vs cisplatin on proliferation and the apoptotic process...
Folia Morphol (Warsz). 2004 Feb;63(1):103-5.
Palazzetti S, et al., Antioxidant supplementation
preserves antioxidant response in physical training and low
antioxidant intake. Br J Nutr. 2004 Jan;91(1):91-100.
Dusinska M, et al., Nutritional supplementation...decreases
chromosomal damage in humans. Mutagenesis. 2003 Jul;18(4):371-6.
Siess MH, et al., Mechanisms involved in
the chemoprevention of flavonoids. Biofactors. 2000;12(1-4):193-9.
Manthey JA, et al., Biological properties
of citrus flavonoids pertaining to cancer and inflammation.
Curr Med Chem. 2001 Feb;8(2):135-53.
Ellnain-Wojtaszek M, Investigation of the
free radical scavenging activity of Ginkgo biloba L. leaves.
Fitoterapia. 2003 Feb;74(1-2):1-6.
Lin CC, et al., Antioxidant activity of
Cinnamomum cassia. Phytother Res. 2003 Aug;17(7):726-30.
Ballatori N, N-acetylcysteine as an antidote
in methylmercury poisoning. Environ Health Perspect. 1998
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Patrick L, Mercury toxicity and antioxidants:
... in the treatment of mercury toxicity. Altern Med Rev.
Excess lead was in the Washington, DC, water supply for over
a year before the information was made public and action was
taken to rectify the problem, which is not yet solved (D.C.
Lead Issue Was Debated for Months, Washington Post, March
16, 2004). The EPA, water officials, and local government
were wrangling while the unaware public continued to drink
the water. As you can’t depend on regulators, the safest
way to protect yourself is with a solid-carbon-block (not
granulated carbon) water filter (such as those made by MultiPure)
or drinking bottled water.
Vitamin E helps to reduce the risk of prostate and bladder
cancers. In one study, subjects with the highest blood level
of vitamin E, from food and supplements, had a 53 percent
lower risk of prostate cancer. Alpha-tocopherol was better
than gamma tocopherol, which also lowered risk (and is also
of benefit in other ways). In the other study, bladder cancer
risk was reduced by high dietary E, and supplements slightly
enhanced that benefit. (More Evidence Found of How Vitamins
Prevent Cancer, Reuters, March 28, 2004).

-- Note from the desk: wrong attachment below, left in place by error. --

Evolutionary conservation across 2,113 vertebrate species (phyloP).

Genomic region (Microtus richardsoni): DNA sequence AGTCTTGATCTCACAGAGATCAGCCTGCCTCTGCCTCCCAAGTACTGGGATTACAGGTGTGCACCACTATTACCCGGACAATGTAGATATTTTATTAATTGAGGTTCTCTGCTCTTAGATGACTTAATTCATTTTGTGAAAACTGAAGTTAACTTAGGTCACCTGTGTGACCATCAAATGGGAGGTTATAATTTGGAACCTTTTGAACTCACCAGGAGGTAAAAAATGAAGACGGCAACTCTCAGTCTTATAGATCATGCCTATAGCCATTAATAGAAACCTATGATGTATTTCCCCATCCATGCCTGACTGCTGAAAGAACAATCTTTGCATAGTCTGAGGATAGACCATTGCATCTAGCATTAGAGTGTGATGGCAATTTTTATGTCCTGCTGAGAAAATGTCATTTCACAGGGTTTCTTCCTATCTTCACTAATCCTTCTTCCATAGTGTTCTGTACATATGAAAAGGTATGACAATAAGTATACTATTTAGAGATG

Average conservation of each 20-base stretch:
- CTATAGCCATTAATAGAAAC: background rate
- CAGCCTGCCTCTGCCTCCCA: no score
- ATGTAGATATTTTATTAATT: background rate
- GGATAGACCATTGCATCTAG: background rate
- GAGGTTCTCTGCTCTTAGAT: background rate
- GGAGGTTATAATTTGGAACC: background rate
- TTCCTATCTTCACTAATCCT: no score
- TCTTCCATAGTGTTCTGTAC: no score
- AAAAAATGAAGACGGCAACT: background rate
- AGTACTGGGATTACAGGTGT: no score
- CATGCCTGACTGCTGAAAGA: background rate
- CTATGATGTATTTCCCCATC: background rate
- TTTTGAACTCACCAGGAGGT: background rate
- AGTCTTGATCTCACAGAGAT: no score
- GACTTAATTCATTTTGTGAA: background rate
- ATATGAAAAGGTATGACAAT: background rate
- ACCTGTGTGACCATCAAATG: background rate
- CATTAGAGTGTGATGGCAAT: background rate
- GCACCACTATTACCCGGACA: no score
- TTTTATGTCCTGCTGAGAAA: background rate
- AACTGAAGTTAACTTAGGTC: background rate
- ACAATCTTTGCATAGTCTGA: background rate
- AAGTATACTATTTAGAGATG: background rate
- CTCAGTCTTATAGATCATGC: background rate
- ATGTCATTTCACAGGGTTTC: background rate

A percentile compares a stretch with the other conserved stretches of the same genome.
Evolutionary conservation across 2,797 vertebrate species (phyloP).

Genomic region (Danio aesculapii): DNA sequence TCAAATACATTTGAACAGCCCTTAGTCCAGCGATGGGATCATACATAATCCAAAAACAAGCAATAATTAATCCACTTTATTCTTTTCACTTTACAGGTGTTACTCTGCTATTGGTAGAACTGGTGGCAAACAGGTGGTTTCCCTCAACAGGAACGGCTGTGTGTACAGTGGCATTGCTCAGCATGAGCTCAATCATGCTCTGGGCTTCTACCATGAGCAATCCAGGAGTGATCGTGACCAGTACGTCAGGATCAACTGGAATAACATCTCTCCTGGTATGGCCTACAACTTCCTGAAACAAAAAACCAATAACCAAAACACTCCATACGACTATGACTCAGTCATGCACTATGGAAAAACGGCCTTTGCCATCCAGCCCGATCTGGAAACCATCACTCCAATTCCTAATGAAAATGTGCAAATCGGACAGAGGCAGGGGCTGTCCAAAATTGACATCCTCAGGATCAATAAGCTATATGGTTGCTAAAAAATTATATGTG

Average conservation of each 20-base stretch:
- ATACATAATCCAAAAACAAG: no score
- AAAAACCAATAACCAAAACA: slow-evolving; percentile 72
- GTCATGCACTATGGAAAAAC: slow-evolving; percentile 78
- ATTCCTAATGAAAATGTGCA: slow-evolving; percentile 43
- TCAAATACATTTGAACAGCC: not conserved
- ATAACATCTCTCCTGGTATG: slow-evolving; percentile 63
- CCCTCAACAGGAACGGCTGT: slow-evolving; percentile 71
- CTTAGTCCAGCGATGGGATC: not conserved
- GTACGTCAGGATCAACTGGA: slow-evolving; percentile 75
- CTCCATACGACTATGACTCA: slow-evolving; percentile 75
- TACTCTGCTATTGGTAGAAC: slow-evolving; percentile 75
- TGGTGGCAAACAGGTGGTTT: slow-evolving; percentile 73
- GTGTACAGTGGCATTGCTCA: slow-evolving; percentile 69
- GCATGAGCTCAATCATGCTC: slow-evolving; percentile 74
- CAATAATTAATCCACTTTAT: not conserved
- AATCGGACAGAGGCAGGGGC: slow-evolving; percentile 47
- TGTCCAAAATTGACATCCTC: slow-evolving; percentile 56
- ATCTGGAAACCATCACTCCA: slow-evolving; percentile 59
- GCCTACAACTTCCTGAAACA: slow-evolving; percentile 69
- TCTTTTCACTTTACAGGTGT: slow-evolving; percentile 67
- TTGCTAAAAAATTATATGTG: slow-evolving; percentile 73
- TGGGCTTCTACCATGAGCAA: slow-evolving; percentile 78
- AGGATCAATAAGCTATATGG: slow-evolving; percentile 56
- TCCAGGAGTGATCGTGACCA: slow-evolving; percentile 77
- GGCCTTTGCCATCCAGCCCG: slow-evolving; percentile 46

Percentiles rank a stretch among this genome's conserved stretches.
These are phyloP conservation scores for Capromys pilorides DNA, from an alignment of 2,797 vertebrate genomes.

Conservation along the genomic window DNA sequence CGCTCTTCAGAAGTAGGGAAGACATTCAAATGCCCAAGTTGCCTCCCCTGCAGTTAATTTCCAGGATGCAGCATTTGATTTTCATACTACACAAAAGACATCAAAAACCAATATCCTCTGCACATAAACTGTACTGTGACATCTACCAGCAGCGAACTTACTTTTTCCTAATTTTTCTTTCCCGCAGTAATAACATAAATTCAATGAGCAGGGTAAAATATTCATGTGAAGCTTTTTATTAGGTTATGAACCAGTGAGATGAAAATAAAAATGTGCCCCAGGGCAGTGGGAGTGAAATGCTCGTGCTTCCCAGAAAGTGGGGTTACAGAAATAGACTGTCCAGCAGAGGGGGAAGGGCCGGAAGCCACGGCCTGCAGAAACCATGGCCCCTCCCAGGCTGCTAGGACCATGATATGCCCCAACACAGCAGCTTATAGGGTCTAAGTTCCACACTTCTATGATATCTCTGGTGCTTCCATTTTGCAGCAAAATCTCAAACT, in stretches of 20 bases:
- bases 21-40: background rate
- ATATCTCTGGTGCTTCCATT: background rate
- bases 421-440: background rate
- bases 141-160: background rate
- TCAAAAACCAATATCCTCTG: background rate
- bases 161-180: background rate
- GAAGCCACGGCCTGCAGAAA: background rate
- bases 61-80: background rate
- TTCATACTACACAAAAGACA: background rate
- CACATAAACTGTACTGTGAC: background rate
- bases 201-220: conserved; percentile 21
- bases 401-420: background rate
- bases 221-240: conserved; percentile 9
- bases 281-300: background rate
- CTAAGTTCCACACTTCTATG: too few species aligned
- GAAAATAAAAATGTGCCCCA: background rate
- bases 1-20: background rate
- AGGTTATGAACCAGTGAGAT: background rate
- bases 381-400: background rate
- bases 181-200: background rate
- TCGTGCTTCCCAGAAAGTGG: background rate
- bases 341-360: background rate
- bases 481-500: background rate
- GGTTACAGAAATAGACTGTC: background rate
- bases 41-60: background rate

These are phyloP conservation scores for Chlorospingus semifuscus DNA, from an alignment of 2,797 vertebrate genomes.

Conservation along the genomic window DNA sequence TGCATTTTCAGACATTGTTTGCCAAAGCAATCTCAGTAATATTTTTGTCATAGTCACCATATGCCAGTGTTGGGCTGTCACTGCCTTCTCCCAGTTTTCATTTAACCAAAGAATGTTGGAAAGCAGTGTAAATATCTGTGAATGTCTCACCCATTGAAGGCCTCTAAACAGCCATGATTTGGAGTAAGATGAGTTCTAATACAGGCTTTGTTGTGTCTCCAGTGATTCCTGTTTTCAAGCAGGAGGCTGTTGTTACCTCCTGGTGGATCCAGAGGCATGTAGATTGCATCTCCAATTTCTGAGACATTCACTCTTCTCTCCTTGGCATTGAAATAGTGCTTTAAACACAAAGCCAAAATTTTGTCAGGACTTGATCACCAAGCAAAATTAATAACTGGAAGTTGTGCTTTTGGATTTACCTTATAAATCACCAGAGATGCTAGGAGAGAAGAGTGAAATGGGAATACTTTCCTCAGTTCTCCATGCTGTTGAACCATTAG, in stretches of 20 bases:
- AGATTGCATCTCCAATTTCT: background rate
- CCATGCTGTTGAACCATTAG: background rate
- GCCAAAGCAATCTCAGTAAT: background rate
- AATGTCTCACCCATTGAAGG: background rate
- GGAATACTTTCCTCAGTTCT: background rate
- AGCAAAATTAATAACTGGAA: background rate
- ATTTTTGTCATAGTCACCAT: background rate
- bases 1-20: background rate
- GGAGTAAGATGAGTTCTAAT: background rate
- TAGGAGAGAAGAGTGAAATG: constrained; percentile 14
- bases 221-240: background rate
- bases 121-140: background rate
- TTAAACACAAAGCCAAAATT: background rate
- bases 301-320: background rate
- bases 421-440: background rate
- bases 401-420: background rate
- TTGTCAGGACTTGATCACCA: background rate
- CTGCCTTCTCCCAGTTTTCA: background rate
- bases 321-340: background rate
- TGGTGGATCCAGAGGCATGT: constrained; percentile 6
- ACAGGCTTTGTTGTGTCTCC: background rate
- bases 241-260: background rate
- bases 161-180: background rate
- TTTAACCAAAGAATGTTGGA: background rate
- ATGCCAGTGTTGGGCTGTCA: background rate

Phytoestrogens are isoflavones derived mainly from soy, red
clover, and other beans. These phytochemicals are associated
with increased rates of bone formation. Cultures with high
soy intake have much lower rates of osteoporosis. In one study
(Atkinson C, et al., The effects of phytoestrogen isoflavones
on bone density in women... Am J Clin Nutr. 2004 Feb;79(2):326-33.),
177 women between the ages of 49 to 65 were administered either
isoflavones or a placebo for one year. Those who received
the isoflavones did significantly better than the placebo
group in terms of bone density.
Split pea soup is a hearty and tasty staple of vegetarian
cooking (without the hambone, of course). Sauté some
diced onions and crushed garlic with olive oil, freshly ground
pepper, cumin, thyme, and a dash of cayenne (more if you like
it spicy) until the onions are starting to turn brown. Add
some diced celery, carrots, and chopped parsley, stir them
around until they are well mixed, and add 1-2 cups of dried
green and yellow split peas. You can also add a half cup of
barley to the mix to vary the texture and flavor. Boil 2-4
quarts of dilute vegetable broth (you can get organic broth
from Imagine Foods or use other brands), and put all together
in a large soup pot. Simmer and stir regularly until the peas
are cooked, adding more water as needed, or use a crock pot
so you don’t have to watch it or worry about stirring
or sticking. Serve with whole wheat bread.